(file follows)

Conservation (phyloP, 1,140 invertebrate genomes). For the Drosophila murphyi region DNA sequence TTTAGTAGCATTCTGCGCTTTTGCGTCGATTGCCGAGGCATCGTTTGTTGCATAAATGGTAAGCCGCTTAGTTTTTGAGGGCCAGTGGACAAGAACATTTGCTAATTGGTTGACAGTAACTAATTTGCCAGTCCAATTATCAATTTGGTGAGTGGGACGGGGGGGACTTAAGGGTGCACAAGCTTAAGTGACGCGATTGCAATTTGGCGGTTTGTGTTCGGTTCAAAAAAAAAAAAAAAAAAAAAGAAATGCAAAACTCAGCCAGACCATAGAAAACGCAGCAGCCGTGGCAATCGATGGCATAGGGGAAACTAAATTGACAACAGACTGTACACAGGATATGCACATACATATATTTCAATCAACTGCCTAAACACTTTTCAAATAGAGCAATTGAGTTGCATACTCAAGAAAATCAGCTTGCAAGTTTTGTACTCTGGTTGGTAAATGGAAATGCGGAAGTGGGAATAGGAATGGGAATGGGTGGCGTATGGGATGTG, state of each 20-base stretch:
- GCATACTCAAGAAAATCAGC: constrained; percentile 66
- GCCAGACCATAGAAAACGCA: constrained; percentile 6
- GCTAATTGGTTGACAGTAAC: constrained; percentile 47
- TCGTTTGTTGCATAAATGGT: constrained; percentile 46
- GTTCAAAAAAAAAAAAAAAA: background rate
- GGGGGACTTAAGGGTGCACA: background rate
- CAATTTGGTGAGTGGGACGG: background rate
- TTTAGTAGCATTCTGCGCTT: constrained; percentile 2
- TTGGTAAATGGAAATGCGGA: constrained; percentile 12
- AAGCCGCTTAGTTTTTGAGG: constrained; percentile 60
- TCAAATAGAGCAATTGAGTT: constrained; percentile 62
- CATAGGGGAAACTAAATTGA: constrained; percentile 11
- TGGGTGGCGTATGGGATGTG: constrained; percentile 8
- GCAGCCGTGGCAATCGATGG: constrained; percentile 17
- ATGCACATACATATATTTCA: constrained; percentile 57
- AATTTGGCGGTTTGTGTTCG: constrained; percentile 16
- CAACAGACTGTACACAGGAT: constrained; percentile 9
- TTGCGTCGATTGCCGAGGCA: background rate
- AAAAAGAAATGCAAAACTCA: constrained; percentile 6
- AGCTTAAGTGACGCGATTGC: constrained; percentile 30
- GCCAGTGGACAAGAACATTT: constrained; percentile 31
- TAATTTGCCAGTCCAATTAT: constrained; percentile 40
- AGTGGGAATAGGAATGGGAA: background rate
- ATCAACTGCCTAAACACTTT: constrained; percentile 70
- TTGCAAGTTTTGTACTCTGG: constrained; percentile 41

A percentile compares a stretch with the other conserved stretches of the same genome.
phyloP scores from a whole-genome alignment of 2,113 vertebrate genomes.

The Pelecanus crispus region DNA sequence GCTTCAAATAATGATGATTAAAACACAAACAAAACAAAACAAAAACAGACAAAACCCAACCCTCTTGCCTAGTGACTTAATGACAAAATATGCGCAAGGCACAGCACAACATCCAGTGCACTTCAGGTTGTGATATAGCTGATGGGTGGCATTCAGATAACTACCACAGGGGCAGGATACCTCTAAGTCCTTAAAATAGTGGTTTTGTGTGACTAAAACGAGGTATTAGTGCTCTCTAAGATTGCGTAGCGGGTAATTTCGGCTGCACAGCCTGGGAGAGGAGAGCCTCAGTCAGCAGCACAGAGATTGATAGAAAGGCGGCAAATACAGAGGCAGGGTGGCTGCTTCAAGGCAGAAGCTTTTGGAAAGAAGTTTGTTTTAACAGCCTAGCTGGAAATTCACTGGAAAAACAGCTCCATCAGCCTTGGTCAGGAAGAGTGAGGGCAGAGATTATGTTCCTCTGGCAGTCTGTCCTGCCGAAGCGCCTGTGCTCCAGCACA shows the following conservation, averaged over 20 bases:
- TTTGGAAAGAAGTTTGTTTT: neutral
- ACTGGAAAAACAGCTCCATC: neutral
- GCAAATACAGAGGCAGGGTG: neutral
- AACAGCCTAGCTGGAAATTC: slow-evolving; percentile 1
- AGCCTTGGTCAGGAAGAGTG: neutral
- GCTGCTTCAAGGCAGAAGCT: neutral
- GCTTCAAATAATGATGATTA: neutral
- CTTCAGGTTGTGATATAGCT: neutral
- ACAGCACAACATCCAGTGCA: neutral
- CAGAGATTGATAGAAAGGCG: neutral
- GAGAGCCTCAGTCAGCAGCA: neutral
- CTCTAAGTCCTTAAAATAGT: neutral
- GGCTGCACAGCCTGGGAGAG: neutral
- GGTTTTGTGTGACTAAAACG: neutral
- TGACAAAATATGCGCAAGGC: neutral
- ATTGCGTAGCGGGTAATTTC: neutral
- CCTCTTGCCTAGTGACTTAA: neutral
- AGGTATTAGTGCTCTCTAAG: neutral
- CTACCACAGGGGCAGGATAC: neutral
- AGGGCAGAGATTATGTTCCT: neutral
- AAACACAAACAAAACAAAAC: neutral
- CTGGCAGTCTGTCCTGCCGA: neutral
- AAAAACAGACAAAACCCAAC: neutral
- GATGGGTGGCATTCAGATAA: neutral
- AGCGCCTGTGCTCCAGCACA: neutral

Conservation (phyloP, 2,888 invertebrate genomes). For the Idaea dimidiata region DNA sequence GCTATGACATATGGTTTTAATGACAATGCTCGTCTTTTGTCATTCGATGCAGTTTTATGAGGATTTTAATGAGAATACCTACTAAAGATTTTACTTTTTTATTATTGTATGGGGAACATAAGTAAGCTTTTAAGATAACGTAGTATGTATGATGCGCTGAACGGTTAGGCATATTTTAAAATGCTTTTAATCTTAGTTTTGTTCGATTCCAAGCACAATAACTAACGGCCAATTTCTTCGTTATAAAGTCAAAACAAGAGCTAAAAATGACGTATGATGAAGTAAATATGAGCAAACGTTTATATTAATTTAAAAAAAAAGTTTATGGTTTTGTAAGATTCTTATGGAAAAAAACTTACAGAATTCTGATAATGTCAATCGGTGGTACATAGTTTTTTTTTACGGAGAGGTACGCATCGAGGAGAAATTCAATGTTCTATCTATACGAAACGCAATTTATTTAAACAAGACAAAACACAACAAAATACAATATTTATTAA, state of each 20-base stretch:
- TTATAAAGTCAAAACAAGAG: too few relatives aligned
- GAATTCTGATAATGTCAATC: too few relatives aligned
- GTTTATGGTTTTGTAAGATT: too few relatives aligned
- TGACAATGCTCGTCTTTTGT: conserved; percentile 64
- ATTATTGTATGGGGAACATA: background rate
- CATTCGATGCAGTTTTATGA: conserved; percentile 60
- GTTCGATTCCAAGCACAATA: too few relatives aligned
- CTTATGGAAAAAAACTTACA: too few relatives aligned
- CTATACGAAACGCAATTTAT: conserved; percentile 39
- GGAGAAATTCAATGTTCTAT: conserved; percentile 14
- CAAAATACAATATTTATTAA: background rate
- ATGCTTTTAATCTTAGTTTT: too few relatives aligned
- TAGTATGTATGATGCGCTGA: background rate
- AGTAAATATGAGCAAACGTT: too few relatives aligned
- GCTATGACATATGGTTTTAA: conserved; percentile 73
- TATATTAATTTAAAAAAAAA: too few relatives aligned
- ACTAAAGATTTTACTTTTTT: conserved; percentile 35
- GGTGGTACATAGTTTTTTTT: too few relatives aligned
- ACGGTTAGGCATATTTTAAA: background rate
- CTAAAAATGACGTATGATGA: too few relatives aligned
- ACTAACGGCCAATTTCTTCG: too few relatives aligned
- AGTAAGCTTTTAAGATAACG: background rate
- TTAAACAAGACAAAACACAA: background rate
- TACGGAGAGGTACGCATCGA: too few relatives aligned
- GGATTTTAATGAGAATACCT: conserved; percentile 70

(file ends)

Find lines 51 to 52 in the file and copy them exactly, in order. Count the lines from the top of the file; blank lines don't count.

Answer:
- CTGGCAGTCTGTCCTGCCGA: neutral
- AAAAACAGACAAAACCCAAC: neutral